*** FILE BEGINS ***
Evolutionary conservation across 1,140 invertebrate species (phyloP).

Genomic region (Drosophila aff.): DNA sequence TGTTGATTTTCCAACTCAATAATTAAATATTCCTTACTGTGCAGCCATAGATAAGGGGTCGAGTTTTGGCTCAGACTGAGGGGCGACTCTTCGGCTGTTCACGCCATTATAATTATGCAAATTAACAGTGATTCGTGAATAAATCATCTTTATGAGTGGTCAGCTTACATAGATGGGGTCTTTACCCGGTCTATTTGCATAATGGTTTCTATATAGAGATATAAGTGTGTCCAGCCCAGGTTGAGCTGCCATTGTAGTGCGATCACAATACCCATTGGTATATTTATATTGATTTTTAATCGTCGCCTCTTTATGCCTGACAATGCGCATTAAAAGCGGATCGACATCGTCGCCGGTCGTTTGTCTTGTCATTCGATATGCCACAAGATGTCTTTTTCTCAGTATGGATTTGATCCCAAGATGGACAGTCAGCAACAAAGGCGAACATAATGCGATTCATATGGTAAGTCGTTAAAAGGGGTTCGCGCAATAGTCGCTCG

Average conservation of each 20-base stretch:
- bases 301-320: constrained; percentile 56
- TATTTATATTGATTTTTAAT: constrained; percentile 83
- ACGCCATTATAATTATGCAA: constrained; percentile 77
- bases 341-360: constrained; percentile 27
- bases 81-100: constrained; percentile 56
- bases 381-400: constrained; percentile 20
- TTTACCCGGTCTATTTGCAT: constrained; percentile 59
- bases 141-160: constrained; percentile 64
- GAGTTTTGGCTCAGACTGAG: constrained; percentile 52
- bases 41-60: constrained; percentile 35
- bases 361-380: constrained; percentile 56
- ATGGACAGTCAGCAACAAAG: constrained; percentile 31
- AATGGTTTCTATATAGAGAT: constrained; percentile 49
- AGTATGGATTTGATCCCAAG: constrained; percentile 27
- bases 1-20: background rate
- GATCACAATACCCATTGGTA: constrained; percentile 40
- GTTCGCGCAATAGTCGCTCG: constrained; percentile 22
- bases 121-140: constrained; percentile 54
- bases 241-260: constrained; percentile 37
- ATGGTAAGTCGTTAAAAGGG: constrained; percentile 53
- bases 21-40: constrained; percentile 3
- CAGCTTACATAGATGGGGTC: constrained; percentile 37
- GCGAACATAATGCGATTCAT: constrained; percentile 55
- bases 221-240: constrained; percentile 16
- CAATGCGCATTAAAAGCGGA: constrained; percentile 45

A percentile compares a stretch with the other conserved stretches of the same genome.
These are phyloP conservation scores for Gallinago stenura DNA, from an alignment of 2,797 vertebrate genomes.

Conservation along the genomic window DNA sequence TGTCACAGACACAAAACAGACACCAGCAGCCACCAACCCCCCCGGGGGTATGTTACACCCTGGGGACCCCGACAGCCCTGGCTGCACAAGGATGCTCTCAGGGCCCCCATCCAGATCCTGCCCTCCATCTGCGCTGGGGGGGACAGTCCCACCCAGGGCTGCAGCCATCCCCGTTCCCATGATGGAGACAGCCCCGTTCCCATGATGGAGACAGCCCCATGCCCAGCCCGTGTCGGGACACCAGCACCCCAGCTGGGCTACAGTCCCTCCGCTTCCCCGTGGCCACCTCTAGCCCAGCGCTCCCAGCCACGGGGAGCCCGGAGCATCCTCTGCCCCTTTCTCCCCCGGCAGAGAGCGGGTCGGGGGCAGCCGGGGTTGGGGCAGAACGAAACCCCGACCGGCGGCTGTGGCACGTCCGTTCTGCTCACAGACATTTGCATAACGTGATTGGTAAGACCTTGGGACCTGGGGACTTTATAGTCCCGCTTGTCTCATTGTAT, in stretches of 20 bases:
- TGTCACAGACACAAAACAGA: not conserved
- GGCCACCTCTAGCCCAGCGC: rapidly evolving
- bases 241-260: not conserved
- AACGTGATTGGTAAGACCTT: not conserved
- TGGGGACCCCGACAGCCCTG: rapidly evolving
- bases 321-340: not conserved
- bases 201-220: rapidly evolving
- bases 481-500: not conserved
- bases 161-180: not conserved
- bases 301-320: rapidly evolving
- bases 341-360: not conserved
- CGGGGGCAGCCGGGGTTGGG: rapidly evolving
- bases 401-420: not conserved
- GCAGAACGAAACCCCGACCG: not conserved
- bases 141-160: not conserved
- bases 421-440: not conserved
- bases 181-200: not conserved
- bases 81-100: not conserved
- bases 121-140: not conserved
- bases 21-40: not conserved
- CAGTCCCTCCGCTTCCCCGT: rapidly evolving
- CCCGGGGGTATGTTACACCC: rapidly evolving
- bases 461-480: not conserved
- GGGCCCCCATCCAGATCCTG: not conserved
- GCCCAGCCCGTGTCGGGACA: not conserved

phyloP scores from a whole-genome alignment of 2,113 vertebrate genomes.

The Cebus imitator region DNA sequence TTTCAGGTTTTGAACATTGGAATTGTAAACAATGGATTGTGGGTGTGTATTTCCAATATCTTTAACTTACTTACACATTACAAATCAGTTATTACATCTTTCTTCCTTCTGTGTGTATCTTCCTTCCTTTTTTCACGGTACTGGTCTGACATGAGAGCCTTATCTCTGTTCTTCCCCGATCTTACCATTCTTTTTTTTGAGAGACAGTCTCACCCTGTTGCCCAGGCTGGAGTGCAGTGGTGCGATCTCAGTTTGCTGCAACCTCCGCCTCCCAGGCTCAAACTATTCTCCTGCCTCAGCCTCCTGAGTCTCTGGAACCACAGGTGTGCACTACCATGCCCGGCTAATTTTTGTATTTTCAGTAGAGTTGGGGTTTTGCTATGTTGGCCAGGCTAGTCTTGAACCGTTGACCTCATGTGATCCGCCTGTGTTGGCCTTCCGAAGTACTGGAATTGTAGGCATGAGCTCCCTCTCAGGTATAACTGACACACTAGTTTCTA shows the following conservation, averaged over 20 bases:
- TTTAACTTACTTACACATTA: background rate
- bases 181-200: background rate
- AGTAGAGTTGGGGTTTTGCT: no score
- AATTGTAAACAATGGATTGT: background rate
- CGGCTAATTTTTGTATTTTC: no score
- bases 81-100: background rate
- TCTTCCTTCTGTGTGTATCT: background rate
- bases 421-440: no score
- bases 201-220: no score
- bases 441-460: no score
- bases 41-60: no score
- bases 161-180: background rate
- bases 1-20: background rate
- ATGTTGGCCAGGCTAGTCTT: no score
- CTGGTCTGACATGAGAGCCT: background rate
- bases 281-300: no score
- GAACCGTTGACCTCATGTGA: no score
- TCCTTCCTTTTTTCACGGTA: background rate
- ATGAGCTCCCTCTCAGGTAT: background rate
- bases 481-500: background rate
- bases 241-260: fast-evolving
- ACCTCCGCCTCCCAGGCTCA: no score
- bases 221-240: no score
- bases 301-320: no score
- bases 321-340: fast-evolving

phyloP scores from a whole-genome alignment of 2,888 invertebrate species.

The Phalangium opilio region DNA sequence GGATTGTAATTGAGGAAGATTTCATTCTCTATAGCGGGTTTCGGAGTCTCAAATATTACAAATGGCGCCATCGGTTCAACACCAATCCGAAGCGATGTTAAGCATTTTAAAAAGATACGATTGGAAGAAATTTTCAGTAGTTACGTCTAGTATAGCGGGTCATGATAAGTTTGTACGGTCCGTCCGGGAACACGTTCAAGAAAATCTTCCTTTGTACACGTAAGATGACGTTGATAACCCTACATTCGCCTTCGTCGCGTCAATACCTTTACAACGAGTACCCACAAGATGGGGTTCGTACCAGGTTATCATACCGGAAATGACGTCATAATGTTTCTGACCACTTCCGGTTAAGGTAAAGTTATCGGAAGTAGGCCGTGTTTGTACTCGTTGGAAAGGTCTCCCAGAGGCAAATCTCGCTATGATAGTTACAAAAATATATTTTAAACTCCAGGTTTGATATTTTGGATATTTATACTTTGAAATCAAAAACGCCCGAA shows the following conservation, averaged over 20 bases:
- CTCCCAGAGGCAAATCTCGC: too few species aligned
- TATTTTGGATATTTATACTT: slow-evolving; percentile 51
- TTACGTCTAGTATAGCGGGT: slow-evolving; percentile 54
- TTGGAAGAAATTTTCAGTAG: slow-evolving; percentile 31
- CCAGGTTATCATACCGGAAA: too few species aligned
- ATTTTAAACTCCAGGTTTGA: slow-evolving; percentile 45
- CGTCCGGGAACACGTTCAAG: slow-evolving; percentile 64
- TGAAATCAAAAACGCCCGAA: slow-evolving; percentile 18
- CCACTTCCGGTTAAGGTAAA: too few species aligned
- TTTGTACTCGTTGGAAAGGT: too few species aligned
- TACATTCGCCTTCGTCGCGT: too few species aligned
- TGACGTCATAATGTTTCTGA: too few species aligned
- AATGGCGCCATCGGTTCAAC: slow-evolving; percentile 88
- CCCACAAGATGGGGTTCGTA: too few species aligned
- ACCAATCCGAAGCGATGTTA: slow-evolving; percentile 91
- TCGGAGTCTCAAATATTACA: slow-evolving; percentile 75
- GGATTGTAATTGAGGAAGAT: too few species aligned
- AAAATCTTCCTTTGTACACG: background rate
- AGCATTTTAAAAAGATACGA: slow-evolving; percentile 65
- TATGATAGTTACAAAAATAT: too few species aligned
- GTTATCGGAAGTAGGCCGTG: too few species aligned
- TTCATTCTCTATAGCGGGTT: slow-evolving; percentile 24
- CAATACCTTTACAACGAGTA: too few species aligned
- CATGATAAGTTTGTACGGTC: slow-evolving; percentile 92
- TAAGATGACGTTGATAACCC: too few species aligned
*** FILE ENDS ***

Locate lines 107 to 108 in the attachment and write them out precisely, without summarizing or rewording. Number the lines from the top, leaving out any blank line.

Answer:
- TTCATTCTCTATAGCGGGTT: slow-evolving; percentile 24
- CAATACCTTTACAACGAGTA: too few species aligned